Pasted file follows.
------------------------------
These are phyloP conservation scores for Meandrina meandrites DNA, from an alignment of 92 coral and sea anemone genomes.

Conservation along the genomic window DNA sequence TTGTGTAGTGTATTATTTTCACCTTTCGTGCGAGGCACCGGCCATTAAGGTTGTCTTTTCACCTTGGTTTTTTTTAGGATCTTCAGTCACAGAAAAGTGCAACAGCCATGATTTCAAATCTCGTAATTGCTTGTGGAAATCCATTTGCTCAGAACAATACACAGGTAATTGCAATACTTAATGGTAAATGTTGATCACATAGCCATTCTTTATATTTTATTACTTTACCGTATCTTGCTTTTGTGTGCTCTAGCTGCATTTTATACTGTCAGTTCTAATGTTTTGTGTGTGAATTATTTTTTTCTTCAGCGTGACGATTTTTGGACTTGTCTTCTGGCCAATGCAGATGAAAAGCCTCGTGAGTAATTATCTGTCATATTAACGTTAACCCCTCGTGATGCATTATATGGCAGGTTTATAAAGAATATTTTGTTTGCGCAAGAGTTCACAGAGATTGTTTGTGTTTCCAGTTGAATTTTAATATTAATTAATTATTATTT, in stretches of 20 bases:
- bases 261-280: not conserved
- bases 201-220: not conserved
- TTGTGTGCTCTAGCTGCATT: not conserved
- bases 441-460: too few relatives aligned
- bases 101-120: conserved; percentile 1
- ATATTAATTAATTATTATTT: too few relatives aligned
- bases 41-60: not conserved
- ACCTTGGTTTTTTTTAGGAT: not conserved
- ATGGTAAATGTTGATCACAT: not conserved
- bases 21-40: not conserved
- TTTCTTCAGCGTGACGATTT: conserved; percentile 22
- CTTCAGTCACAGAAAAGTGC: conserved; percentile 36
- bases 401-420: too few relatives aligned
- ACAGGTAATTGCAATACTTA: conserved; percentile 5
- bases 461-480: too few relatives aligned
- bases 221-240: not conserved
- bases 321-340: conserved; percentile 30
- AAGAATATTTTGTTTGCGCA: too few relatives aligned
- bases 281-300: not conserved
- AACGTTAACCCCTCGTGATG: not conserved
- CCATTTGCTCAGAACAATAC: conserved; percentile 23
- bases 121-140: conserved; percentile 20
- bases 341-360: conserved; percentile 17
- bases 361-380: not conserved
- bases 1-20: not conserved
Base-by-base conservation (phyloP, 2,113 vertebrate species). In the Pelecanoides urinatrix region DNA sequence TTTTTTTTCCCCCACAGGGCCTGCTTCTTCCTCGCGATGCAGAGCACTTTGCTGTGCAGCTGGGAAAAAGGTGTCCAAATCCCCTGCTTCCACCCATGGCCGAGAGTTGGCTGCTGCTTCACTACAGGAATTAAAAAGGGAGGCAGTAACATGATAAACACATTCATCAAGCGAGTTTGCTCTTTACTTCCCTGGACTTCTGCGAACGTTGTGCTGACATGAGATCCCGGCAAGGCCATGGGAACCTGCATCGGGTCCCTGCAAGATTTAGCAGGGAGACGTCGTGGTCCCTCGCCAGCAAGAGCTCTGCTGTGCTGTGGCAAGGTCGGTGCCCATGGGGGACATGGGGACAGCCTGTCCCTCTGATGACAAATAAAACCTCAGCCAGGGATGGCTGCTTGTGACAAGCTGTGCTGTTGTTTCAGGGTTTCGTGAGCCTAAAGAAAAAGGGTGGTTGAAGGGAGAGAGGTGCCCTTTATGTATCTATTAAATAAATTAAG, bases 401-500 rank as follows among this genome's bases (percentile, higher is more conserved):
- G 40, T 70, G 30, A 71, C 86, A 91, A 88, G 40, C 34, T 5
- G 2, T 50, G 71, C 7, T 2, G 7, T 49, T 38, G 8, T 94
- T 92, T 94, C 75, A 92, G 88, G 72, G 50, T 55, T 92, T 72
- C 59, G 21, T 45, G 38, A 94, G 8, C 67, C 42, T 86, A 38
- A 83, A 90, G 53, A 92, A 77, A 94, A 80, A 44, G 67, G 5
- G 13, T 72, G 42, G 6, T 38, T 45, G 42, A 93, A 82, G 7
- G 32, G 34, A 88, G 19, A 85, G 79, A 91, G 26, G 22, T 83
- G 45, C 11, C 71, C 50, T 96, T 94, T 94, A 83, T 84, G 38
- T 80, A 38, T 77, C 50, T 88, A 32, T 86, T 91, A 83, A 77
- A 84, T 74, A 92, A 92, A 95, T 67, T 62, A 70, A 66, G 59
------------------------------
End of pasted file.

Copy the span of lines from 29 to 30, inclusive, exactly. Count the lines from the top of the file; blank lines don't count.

- G 40, T 70, G 30, A 71, C 86, A 91, A 88, G 40, C 34, T 5
- G 2, T 50, G 71, C 7, T 2, G 7, T 49, T 38, G 8, T 94